Indigenous Peoples and Human Rights

April 10, 2012

'People of the Water' BC Chief Rueben George at Rights of Mother Earth Gathering

Grandson of Chief Dan George: Tsleil-Waututh First Nation, People of the Water

By Brenda Norrell

Censored News

HASKELL INDIAN NATIONS UNIVERSITY, Kansas -- Rueben George, Sundance Chief and Member of the Tsleil-Waututh First Nation in northern Vancouver, BC, spoke at the Rights of Mother Earth Gathering, April 4 -- 6. George, grandson of Chief Dan George, began with thanks to the stewards of this land and caretakers of this land.

George honored the caretakers of this land with a song of his grandfather Chief Dan George. His nature song is “Honor Mother Earth.” (Listen below.)

Rueben said his grandfather shared with him how to be a human being. His grandfather said, “We are the last of the human beings to follow this way of life.”

Tsleil-Waututh are the People of the Water.

He told how First Man came from wolf. First Man saw that others in creation had companions and wanted a companion. He swam to the bottom of the ocean and picked up sediment and placed this on the earth. The creator made this into woman. The Tsleil-Waututh people came from the waters and the earth.

“That is where we came from.”

Listening to the stories of other Native people at the Haskell gathering, George said, “Our stories are the same.” In 1930, 80 percent of Canadians went to residential schools. Of those, 50 percent died before they were 19 years old.

George said at the strongest point, there were 15,000 Tsleil-Waututh. Then, there were about two hundred years of the attempts to wipe out his people. The assimilation process followed, with these words: “Kill the savage and save the man.”

During the period of his childhood, Rueben George had nature and water. The children played in the water. They swam in the water and had ceremonies in the water. In the sweatlodges and longhouses, there is a connection with the water.

Describing his people relationship with water, he said it is as the ice melting into water, becoming the water. “We grew to have a loving relationship with that water.”

“That is who we are as human beings.”

George said Tsleil-Waututh men are instructed to first take care of their woman, then their children, family, community, and then themselves, while honoring their relationship with the Creator.

Serving as director of community development, he works with day care and youth programs. The people want to incorporate the values of humanity and a spiritual way of life into these programs. These values are love, honor, respect, dignity, pride, forgiveness, passion, compassion and understanding.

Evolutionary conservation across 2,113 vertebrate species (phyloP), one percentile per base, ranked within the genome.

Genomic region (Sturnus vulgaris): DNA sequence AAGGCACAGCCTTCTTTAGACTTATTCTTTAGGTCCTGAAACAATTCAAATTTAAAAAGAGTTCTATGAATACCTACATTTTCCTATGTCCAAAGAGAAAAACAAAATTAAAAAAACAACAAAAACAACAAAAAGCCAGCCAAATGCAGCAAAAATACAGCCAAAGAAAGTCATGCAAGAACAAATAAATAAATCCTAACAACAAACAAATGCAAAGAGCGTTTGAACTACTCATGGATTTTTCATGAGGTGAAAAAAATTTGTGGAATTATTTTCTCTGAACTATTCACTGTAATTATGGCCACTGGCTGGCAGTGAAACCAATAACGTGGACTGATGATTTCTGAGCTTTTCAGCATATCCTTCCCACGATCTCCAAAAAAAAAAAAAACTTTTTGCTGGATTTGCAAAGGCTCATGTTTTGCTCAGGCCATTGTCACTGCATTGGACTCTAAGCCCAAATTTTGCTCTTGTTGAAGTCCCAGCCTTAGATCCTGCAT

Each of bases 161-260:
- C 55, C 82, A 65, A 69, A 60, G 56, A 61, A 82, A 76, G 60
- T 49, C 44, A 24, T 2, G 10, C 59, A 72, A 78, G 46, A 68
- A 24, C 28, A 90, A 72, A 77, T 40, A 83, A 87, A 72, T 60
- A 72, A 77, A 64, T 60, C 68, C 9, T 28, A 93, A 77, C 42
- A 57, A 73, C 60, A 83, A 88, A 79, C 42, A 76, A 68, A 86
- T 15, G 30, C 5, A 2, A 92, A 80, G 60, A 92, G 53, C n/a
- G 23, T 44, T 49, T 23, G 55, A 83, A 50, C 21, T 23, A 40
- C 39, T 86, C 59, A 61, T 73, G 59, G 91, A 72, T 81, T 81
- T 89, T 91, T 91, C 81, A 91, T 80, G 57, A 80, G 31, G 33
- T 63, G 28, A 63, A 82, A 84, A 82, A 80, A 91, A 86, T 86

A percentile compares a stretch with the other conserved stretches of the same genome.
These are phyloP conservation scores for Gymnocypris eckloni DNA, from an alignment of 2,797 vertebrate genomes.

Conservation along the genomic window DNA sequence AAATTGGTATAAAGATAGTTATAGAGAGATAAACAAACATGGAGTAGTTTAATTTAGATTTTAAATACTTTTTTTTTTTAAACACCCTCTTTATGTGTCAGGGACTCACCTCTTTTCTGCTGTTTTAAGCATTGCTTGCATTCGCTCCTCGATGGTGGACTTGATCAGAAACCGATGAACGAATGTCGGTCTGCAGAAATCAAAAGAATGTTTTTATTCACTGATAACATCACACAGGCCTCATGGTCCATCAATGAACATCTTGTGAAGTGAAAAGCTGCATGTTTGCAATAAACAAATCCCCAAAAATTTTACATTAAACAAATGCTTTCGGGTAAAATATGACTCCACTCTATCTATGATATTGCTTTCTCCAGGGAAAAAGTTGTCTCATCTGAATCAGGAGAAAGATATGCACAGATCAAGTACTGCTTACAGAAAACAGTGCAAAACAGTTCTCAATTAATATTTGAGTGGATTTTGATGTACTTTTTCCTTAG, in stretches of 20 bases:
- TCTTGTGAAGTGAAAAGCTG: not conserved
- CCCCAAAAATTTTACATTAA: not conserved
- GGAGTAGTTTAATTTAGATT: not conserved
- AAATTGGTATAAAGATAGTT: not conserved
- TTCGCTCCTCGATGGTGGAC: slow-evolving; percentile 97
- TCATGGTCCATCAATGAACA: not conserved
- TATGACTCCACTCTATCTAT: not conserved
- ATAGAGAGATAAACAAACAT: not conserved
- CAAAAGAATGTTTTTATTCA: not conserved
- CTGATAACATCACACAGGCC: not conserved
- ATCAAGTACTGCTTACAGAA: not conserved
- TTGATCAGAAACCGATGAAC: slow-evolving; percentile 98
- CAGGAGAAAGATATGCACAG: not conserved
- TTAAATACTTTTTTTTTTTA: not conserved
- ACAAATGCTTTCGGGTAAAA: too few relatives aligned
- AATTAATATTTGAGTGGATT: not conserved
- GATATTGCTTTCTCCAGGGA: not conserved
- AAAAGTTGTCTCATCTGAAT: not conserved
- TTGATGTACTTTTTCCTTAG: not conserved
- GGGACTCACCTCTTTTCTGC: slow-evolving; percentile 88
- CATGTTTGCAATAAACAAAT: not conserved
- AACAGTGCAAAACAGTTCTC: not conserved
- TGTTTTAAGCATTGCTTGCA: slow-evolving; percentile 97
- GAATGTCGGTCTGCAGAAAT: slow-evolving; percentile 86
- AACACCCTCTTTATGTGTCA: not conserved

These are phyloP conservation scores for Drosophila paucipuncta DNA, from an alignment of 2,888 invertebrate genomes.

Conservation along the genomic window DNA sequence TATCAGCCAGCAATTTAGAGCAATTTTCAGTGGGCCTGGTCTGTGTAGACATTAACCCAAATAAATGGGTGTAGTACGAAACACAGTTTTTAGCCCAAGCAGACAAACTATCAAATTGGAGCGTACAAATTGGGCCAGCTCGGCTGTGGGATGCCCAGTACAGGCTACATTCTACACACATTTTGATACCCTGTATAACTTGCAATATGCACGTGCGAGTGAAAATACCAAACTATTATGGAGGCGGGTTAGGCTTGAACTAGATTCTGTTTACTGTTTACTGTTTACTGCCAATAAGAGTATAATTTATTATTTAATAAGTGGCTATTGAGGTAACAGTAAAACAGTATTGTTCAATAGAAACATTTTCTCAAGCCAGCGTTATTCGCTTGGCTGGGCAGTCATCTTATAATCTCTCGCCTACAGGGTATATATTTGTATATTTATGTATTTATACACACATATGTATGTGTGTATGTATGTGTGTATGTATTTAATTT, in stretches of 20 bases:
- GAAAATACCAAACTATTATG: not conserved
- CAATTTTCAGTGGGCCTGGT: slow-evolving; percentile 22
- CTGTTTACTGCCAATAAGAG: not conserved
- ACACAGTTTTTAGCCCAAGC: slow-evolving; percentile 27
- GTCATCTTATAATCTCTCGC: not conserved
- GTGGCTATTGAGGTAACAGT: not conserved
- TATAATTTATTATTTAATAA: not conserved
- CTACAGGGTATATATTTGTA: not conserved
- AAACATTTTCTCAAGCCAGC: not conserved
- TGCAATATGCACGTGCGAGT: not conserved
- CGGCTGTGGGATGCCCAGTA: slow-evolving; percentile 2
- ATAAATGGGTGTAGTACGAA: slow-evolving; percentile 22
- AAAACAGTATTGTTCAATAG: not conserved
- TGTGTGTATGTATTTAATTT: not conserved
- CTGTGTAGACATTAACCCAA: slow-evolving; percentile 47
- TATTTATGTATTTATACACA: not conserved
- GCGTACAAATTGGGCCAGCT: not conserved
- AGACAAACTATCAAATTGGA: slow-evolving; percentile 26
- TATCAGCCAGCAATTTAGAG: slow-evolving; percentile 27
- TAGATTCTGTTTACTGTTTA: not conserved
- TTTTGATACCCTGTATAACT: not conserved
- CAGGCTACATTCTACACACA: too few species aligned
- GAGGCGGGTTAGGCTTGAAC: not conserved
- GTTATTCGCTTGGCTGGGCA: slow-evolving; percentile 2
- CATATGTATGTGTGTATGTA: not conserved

“All of those things make us a human being.”

“When we have those within ourselves, how can we ignore that connection with nature.”

George remembered Phil Lane Jr., who was at home praying for the gathering here. Speaking to those gathered, he said, “Wherever you go home to, I know you’ll be like a pebble in a pond and you will ripple out to the people.”

At home in British Columbia, George’s people in the area of Burrard Inlet are fighting the crude oil tankers coming from the tarsands in Alberta, Canada, and the clear cutting that is leading to the snow and glaciers that are melting.

"The most powerful thing that brought us through these times is prayer.”

Seventy percent of British Columbia citizens oppose oil tankers of the pipelines. He said if they were the owners of those oil pipelines and tankers, they would make decisions to make better choices.

The work that is underway is to maintain the spiritual connection with the land and water, and the ice melting into the water. “That’s who we are.”

He said this work of following the ways of the ancestors, is so all people can make better choices.

“It is not only for our children,” he said, “It is also for the people who are causing this destruction.” That includes the 1 percent who are making the money at the tarsands and with the clear cutting. Perhaps one day they will have that connection and not be clouded by the need for wealth and power, he said.

The greatest gift is the connection to this earth, the connection to one another, the gift to breathe clean air, the gift to drink clean water and the gift to walk upon this earth.

“Let’s go home to our territories and talk of this.”

George said for hundreds of years, the elders have told of the need to halt the destruction. Now, people are starting to line up behind Native people, with support and momentum.
“Let’s lead and let’s make something beautiful happen.”

Video recorded by the Indigenous Environmental Network and Earthcycles.

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